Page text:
13. What are the key points of Absalom’s lawyer’s defense?
  14. What is the judge’s ruling? What is Absalom’s sentence? How do you feel about this outcome?

Grade 11–CtBC Reading Q’s Ch. 18-23 (for Quiz grade!)

29 Jan

Cry, the Beloved Country

Guided Reading Questions, Chapters 18-23 (For a quiz grade—2 points each, 30 points total)

  1. On page 163, Paton mentions a “problem almost beyond solution.” What problem is this? How does it relate to black-white relations in South Africa?
  2. List and explain five key ideas from Jarvis’s manuscripts.
  3. On page 179, what does Jarvis say about the tribal system? Who said something similar earlier in the book?
  4. What is the significance of Paton mentioning (twice!) Lincoln’s Gettysburg Address?
  5. What is the significance of the three pictures Paton mentions (twice!) as being in Jarvis’s office: Jesus, Abraham Lincoln, and Vergelegen?
  6. What does Harrison think about black people? How does this make you feel?
  7. In Chapter 21, Jarvis’s manuscript notes a contradiction between Christian ideas and South Africans’ so-called Christian society. What is his point? What other examples can you think of when people have done very un-Christian (or immoral) things while still calling themselves Christian (or moral)?
  8. What race is Jarvis?
  9. Who makes the Laws in South Africa?
  10. Why do black people as well as white people hold white judges in high esteem?
  11. Think back to the character chart you did in class. At the end of Chapter 22, do you feel any differently about Absalom? Why or why not?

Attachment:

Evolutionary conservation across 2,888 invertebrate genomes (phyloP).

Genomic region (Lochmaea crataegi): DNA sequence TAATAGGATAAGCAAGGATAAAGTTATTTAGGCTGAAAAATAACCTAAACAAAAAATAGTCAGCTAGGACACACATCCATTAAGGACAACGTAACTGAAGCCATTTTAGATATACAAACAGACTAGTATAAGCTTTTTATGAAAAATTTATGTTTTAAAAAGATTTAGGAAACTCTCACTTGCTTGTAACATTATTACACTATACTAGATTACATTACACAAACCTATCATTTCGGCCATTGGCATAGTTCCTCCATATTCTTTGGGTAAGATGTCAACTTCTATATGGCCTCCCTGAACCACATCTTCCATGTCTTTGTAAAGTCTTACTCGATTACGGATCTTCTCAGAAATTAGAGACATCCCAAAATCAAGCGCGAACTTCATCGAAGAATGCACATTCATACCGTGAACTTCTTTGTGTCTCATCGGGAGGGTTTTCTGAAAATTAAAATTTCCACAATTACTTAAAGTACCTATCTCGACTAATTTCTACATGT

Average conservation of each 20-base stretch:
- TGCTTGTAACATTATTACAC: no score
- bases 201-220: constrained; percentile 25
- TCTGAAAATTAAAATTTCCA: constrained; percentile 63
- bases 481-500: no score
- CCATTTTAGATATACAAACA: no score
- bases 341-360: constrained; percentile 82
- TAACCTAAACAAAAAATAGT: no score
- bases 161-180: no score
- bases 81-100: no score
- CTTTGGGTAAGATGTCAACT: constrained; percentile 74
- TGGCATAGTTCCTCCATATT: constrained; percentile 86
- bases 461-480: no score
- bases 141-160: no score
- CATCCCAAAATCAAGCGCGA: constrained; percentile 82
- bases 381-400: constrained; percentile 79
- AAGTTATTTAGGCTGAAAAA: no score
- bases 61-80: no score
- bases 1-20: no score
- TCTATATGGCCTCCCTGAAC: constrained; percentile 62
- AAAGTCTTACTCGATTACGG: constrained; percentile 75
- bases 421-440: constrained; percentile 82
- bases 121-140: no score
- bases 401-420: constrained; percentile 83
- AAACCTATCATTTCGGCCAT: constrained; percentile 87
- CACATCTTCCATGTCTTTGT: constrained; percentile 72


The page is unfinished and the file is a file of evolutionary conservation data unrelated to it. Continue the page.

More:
12. What is the big news in Chapter 23?
  13. Who is happy about the discovery? For the people who are not happy or do not care, why not?
  14. What does the discovery of more gold mean for the natives (black people)?
  15. Why does Paton write that one Johannesburg “is enough” (205)? Is this a positive or negative comment about the city?

Grade 11–CtBC Discussion Q’s Ch. 14-17

26 Jan

Cry, the Beloved Country

Guided Reading Questions, Chapters 14-17

  1. What might the “barrier” (p. 130) that separates Kumalo and his son be?
  2. Who killed Jarvis?
  3. Compare/contrast John and Stephen Kumalo’s reactions to their son’s arrest.
  4. How have Kumalo’s ideas about “repairing” the tribe and repenting changed in the book so far? What has caused him to lose his naivety?
  5. What has happened in Absalom’s girlfriend’s life? How does her story compare to the predictions you made while reading Ch. 10?
  6. Predict what will happen to Absalom Kumalo in the rest of the book. Why do you think this will happen? Give evidence to back up your predictions.

11th grade–CtBC Reading Questions, Ch. 10-13

23 Jan

Cry, the Beloved Country

Guided Reading Questions, Chapters 10-13

  1. Usually, Kumalo describes Ixopo (his hometown) as a beautiful, lively place. Why do his visions of the landscape grow desolate when he thinks about his son?
  2. How does Paton characterize the girl carrying Kumalo’s grandchild? What do you think has made her this way?
  3. Is the portrayal of Johannesburg in Chapter 10 positive or negative? Explain.
  4. Chapter 11 shows us where the book’s title comes from. What does “Cry, the Beloved Country” mean? How does it connect to Jarvis and black/white relations? How does it relate to the land itself?
  5. What are the various ideas Paton shows white people having (Ch. 12) about the “native problem?”
  6. Why do you think the police are looking for Kumalo’s son? Predict what has happened.
  7. What does Msimangu’s prayer (Ch. 13) mean? What are the literal and figurative meanings of “the blind?”
  8. What are the conflicting opinions presented of Msimangu at the end of Ch. 13? Which do you agree with?

Grade 11-CtBC Response Essay

21 Jan

I have divided the Response essay into three separate posts (one for each group) to make it less confusing. You will comment at least one time on EACH of the three posts (one post will be your response; the other two will be your comments on a classmate’s response).

The directions are also located on each page.

If you were absent on Thursday when we assigned groups, you may choose which of the three topics you would like to write about for your primary post. Your essay is still due on Friday by 6 pm, even if you were absent. Email me (elizabeth.somerset@gmail.com) if you have questions.